In a letter to President Barack Obama Monday, Lieberman urged the administration to use the president’s “executive authority to the maximum extent possible to defend the nation from cyber attack.”

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If New York Times columnist Paul Krugman debates Austrian economist Robert Murphy, a New York food bank will get over $73,000. Yet Krugman, who believes in income redistribution to help the poor, has refused to debate Murphy.

The author, winner of the Nobel Prize for Economics, says he does not want to debate in a “public circus.” Krugman has previously cited Murphy’s analysis of capital theory as “the best exposition I’ve seen yet of the Austrian view that’s sweeping the GOP.”

Murphy reportedly created a campaign at two years ago that allows visitors to pledge money to charity if Krugman debates him. Murphy has even suggested that liberal Washington Post columnist Ezra Klein moderates the debate.

As of this writing, if Krugman accepts Murphy’s debate invitation, more than $73,000 will go to the Fresh Food Program of, a non-profit organization Krugman’s the New York Times says “delivers food to nearly all of the city’s food pantries and soup kitchens.”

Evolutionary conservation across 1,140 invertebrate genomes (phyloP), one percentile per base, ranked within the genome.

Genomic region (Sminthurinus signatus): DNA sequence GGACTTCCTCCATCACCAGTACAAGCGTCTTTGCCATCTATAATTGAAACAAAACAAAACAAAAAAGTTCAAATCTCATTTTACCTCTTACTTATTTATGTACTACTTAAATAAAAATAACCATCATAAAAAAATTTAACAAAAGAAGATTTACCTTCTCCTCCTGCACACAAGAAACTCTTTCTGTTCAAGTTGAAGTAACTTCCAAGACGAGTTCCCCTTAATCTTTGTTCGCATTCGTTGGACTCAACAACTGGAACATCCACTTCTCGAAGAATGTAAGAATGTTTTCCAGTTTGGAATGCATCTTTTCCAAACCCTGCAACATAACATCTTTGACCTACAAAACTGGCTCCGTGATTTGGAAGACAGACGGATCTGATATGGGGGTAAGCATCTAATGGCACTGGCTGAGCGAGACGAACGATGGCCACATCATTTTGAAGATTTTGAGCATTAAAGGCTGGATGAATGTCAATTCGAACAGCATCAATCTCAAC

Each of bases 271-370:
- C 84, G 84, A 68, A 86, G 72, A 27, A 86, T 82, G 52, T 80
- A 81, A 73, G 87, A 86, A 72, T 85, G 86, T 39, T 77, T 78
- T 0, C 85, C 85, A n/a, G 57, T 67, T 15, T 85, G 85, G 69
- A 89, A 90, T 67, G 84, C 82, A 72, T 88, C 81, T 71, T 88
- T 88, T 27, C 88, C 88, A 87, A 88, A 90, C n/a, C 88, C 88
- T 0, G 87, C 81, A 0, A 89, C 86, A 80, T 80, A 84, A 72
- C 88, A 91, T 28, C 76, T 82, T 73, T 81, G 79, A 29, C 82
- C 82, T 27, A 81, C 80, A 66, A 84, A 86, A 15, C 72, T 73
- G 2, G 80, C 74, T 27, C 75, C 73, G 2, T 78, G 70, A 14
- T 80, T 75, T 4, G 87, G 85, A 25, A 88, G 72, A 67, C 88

If Krugman does not accept the debate, the food bank will receive no funds, and none of the people who have pledged money will be charged. More than $77,000 has been pledged so far.

According to blogger Brian LaSorsa, this situation is a win-win for Austrian School of economics:

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Ron Paul QE3 Predictions Are Already Proving to be Correct

It has been nearly two weeks since Federal Reserve Chairman Ben Bernanke announced that the Fed would engage in another round of “quantitative easing” (QE3) by purchasing $40 billion in mortgage-backed securities (MGS) a month for the indefinite future and would be leaving interest rates near zero for the next few years.

Longtime Fed opponent and the staunch critic of Fed monetary policy Ron Paul issued a statement the next day regarding Bernanke’s actions.